Bless Your Heart by Cindy Colley

Hosea: Leaving and Hurting

HoseaI guess Hosea has to be the Old Testament book that just hurts the God-loving reader most. It just reaches down into my soul and grips my conscience when I think about God hurting like a pure husband whose wife seeks sensual pleasures with other men. Glenn and I have counseled many times with these men (and women) who find themselves in a spot in life where their own deaths would be far preferable to the hurt they are forced to endure. But this figurative marital unfaithfulness was committed, not against a sinful mortal, but against the loving and completely righteous God. God wanted Israel to know His hurt, His anger and the passion in His pleas as he begged her, as a nation, to turn back to the One who loved her as no other ever would.

A very significant descriptive verb is found at the beginning of the book in verse three of chapter one. “Departing” is that word. When the Holy Spirit tells us that Israel had departed, we understand that Hosea was prophesying, not to alien sinners…not to those, like Ninevah in Jonah’s day–comprised of                                                                                                                           Gentiles. But Hosea was called to go and marry the harlot, so that he could understand and articulate the pain and the pleas of God with regard to His own favored people; a people who had turned their collective back on His goodness and mercy in favor of the lifeless idols built by men.

As I read Hosea today, it’s really hard to believe. It’s a stretch for me to think about people who knew that He had delivered them initially from slavery in Egypt following ten devastating plagues against the enemy, parted the Red Sea and later the Jordan, provided manna and quail in the wilderness and later allowed them to dwell in a land flowing with milk and honey in houses they did not build as they ate fruits from vineyards they did not plant. God was the “Husband” who had faithfully provided for them in wondrous and loving ways.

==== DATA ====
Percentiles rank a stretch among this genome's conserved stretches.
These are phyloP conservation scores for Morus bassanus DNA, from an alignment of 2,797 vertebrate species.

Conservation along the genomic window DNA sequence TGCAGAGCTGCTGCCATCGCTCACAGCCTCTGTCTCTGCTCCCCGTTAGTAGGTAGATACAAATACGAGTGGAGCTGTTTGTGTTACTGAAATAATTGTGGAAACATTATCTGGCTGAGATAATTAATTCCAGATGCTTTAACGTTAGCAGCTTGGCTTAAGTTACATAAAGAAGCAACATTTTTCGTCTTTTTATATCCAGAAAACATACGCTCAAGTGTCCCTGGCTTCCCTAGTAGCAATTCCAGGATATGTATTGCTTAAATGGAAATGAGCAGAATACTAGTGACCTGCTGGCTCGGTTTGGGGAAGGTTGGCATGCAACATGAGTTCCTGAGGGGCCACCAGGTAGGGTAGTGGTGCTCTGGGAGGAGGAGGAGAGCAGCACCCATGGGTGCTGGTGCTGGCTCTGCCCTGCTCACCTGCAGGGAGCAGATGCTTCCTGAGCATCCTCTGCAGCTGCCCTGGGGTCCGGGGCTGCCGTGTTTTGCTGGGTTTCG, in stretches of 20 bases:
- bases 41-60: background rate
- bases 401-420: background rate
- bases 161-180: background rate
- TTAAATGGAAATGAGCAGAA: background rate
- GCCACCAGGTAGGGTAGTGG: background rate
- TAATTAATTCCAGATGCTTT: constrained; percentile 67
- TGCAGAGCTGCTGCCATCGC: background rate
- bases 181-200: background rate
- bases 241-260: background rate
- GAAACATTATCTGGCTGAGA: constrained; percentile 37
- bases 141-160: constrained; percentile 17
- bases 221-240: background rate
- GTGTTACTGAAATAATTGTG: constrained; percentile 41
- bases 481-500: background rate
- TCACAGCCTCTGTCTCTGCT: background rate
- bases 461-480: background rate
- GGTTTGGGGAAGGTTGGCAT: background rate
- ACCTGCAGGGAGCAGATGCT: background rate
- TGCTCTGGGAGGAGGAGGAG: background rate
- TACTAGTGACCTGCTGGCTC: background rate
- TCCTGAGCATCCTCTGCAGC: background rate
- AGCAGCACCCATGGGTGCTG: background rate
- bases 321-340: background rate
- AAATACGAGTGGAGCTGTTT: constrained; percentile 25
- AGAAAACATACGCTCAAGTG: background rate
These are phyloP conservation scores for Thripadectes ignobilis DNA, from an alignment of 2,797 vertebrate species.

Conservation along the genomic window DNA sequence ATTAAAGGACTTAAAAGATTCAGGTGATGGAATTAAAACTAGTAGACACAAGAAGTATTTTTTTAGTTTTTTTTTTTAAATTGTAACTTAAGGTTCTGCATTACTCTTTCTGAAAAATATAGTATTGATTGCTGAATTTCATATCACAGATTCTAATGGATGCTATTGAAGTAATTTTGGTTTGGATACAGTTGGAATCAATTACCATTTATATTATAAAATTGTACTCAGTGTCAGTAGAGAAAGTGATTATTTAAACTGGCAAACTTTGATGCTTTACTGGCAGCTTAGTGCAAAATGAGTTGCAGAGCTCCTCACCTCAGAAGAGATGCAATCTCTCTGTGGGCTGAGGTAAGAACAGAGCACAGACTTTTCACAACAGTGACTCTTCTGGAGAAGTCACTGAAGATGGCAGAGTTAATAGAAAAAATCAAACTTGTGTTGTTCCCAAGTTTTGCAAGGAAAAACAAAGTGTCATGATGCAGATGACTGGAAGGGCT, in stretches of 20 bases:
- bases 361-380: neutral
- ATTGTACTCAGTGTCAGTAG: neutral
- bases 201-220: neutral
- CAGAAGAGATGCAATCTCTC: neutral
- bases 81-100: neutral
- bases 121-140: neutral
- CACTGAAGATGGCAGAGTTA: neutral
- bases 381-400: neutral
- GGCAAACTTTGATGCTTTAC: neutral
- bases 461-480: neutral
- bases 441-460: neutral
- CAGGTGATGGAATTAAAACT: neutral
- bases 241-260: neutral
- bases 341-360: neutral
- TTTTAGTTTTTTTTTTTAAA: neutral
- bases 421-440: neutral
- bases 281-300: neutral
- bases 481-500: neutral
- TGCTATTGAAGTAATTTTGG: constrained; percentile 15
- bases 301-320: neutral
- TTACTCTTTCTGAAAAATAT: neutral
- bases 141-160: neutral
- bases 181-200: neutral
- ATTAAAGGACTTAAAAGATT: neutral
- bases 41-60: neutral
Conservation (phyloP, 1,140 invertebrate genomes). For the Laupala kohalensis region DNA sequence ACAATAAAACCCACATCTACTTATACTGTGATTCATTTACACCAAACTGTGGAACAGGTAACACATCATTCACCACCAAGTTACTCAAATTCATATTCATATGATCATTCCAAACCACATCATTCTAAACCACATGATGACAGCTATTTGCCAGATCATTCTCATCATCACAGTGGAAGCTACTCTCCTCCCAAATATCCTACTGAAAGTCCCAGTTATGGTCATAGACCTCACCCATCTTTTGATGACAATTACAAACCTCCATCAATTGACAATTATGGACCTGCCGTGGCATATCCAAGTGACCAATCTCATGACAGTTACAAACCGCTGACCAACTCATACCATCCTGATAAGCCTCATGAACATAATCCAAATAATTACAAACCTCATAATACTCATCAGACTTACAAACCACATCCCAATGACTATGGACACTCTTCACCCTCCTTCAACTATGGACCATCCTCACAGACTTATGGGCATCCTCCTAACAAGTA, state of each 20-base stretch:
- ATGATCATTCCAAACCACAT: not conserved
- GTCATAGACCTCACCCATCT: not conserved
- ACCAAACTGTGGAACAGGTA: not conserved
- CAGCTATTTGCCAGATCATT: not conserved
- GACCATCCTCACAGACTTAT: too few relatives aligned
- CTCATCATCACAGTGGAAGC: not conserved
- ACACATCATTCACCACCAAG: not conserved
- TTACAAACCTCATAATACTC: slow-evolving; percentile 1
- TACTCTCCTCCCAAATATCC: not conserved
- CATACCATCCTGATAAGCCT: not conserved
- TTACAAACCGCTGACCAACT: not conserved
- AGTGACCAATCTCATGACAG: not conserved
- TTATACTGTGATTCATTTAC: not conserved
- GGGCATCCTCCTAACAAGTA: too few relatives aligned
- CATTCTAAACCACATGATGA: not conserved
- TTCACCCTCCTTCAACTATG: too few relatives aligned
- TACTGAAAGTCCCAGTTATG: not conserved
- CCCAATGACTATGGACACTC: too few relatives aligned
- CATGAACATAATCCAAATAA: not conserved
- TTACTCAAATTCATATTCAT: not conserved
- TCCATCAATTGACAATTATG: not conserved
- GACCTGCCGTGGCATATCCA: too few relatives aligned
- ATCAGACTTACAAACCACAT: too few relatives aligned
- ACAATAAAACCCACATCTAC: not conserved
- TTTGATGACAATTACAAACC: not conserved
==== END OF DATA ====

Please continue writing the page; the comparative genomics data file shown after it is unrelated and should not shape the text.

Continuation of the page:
I know this application from Israel’s ingratitude is probably overused, but it just really is unsettling to me to think about the parallels in the body today. Are we so different when we forsake him today? After all, we claim to believe the Bible. We believe the Messiah left heaven and came to a dirty, sin-stained world in our behalf. We believe he purposed to die and, in fact, did suffer the most cruel form of torture and execution for our transgressions. We believe the tomb was empty and that angels said, “He is not here, for he is risen” (Lk. 24:6). We claim membership in the one eternal organization existing on earth today. We say that we believe He will come in the clouds and that we will rise to meet him in the air and that there’s a place around his throne reserved for his faithful. We say that we understand the Bible that each of us now owns to be miraculously and verbally inspired; a direct revelation from the Holy Spirit. We, at least, in theory, believe it to be authoritative for our practices and decisions. When we hold the Word, know the fellowship, remember the cross, and rejoice about that empty tomb… how is it that we have any less for which to be thankful than did Israel? How is it that we have any more license than did they to become mingled with and influenced by the culture around us–the culture that fails to respect the holiness of our God?